Ofo was once the poster child of China’s entrepreneurial spirit, with state media even hailing the company as one of the four great inventions of the country in modern times. However, the bike sharing firm is now facing bankruptcy, unable to pay back even the money of its users.
Ofo’s rise and crash
Ofo was founded in 2014 by Dai Wei, a graduate from Peking University. The bike sharing business started on the university campus, eventually spreading to hundreds of cities in China and abroad. The idea that people could take a bike from the streets, use it, and pay for its use through a mobile app seemed like a really good one. In fact, investors were so impressed with Ofo’s potential that they poured about US$2.2 billion into the company.
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Obsessed by a desire to spread to as many cities as possible within the shortest period of time, Ofo went on an expansion spree. And that was the company’s mistake. Ofo burned through cash like there was no tomorrow and the company soon found that it did not have the funds to continue operations. The subsidies provided to users to fight off competition and the huge cost of maintaining bicycles soon became too big to bear. By the second half of 2018, Ofo started withdrawing from several cities. But it was too late.
Suppliers of bikes and logistics firms started suing Ofo for unpaid bills. It soon became clear that the company did not have the money to honor its payments. In February 2019, a Tianjin court froze about US$220,000 in assets. A bike manufacturer sued Ofo for an unfulfilled production bid totaling over US$36 million. But the court found that the company did not have the assets to cover the payment.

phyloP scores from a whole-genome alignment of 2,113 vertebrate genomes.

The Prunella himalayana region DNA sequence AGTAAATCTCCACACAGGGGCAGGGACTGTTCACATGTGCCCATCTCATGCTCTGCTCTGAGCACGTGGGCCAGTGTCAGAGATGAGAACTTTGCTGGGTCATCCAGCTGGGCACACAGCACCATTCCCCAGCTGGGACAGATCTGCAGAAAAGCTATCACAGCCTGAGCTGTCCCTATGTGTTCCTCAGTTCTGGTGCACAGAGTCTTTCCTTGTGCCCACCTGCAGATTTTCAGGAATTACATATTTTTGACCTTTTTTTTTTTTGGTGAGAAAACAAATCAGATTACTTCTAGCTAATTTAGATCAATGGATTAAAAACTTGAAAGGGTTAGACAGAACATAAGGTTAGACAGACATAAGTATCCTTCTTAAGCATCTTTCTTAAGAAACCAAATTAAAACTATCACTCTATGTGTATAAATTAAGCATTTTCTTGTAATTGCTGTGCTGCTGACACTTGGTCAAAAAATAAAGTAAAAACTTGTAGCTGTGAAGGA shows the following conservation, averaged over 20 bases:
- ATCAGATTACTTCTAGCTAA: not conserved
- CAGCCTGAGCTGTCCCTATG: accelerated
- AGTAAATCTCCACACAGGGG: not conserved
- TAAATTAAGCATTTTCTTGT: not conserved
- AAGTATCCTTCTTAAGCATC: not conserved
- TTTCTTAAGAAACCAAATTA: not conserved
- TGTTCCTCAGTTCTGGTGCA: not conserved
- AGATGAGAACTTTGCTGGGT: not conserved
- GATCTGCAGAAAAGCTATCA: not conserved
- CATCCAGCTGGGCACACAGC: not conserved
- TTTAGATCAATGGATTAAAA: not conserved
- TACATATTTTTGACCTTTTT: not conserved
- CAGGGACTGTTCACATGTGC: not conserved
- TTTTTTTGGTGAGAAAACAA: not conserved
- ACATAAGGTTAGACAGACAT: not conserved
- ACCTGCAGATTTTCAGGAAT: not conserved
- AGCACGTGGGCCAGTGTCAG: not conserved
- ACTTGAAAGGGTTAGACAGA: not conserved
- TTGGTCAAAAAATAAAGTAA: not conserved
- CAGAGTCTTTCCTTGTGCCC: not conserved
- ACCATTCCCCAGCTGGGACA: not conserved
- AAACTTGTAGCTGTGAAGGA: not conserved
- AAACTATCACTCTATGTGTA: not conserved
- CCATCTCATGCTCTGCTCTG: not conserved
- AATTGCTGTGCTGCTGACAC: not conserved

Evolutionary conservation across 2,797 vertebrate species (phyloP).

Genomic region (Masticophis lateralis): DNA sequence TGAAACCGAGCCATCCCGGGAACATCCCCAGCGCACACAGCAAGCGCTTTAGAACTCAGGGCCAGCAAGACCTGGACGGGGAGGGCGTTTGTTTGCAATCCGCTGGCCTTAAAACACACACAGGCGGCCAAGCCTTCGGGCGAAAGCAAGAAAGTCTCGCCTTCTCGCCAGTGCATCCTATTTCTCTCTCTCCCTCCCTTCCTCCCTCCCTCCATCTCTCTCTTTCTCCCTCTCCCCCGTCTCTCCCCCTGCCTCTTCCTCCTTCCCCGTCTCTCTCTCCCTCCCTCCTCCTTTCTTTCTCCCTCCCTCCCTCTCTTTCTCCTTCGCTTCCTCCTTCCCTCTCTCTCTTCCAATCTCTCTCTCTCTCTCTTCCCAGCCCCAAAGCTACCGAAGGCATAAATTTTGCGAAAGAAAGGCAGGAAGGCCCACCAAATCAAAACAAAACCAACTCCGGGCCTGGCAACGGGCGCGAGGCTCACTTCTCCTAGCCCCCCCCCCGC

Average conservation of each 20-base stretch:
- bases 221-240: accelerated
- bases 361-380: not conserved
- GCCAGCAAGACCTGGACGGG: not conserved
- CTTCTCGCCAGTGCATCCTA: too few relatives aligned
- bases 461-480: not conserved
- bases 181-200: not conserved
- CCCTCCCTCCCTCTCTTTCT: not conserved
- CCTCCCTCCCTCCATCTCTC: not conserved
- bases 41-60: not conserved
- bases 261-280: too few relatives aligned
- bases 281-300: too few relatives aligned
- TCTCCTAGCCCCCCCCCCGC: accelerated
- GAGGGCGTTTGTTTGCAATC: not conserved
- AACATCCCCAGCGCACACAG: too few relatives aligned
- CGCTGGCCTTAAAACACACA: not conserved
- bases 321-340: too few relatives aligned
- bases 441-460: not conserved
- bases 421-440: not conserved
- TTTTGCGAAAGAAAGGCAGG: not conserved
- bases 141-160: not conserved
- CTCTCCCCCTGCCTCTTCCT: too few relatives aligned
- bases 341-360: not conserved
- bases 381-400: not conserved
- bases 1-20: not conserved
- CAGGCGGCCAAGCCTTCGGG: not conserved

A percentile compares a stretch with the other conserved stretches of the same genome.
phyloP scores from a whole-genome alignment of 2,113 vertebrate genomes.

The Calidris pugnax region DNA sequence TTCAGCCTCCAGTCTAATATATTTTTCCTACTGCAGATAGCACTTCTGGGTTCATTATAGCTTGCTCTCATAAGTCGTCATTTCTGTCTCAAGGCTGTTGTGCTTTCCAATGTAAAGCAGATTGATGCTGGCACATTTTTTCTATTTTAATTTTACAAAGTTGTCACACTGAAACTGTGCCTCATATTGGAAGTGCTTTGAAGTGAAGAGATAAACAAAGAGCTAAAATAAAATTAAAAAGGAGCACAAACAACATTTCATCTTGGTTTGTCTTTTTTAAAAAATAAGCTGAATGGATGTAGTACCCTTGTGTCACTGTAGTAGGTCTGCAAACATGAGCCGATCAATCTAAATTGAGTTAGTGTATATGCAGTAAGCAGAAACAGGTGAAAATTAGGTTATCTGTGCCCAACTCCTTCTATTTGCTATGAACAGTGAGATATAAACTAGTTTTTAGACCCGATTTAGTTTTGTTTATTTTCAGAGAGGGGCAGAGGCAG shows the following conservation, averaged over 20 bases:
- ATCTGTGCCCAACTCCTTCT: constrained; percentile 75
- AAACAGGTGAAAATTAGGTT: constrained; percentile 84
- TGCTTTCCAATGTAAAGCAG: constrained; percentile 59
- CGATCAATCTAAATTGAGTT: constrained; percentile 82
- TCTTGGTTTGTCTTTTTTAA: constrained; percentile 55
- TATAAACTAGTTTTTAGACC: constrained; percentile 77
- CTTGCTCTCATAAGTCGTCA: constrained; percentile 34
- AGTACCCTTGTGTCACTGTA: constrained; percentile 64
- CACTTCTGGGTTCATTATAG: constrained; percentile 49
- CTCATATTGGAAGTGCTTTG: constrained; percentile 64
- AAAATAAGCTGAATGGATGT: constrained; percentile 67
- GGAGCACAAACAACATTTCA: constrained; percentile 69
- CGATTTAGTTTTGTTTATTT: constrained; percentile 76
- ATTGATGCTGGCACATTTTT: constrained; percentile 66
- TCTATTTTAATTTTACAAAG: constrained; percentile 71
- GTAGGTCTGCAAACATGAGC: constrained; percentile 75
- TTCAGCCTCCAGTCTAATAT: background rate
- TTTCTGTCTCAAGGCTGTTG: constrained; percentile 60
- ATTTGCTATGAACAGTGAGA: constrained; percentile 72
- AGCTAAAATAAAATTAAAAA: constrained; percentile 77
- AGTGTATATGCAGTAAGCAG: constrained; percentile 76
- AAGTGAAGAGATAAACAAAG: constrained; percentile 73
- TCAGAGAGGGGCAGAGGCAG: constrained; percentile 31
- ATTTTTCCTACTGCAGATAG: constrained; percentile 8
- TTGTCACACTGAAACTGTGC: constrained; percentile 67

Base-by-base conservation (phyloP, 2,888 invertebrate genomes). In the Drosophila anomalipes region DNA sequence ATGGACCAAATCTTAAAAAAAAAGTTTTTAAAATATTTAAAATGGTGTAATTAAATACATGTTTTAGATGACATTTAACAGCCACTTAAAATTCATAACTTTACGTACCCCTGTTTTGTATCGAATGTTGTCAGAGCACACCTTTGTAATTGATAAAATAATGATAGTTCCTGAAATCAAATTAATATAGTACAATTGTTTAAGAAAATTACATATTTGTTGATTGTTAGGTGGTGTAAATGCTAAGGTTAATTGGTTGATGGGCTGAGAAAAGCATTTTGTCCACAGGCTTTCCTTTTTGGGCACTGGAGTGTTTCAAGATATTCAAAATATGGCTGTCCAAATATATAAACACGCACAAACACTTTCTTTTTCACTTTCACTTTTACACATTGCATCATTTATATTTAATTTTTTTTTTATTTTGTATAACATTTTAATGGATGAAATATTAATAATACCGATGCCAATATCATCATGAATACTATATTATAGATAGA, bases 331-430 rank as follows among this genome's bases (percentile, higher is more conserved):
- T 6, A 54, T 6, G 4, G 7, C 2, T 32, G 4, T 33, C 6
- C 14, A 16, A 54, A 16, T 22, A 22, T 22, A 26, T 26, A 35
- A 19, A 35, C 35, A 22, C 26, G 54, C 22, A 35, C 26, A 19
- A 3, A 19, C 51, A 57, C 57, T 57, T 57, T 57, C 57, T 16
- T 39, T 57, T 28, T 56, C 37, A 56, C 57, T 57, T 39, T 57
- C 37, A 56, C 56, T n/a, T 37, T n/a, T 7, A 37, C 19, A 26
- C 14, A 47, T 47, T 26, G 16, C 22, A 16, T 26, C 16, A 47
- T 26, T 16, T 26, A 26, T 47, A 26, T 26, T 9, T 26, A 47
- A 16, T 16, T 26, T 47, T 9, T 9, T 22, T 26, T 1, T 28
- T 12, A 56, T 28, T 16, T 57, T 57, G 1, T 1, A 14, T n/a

“Since Ofo has no way to pay for the bid, enforcement has been suspended… Ofo has received more than 170 enforcements from courts around China. Several of the company’s executives have also been blacklisted, prohibiting them from buying high-class services in China, including first-class air travel and stays in luxury hotels,” according to Tech Node.
The company had also collected deposits from millions of users, of which 15 million people have yet to get a refund. Users had deposited the equivalent of between US$14 and $29 to gain access to the bikes. With operations down, the users are neither able to use the bikes nor get back their money. Ofo keeps extending the refund date to the irritation of the users who feel that their money has been stolen. “During the past year, we have borne immense cashflow pressure… We have to return users’ deposits, pay back our suppliers, and keep the company running. We have to turn every yuan into three,” Dai Wei said in a statement (Forbes).
Problem for venture investors
Ofo’s crash has also become a big headache for investors who poured billions into the startup. Alibaba invested around US$866 million in the company. Other backers include GSR Ventures, ZhenFund, and Matrix Partners China. With their money almost certain to never be recovered in full, the investors are looking at being hit with huge losses.
“Crashes of this scale in venture capital and tech are rare. China’s bike-sharing sector developed overnight as an Uber-like model for bikes with a technology twist of QR codes and mobile payments to unlock dockless bikes. Bike-sharing was the startup fad in China. Flooded with venture money, startups over-expanded too quickly in China and overseas, chasing the opportunities in a fiercely competitive market,” according to Forbes.
In 2018, Ofo staved off calls for merging with rival company Mobike. But now, it seems as if the only way out of the mess is to find a buyer. Since the market for shared bikes is still relevant in China, Ofo has an opportunity to survive.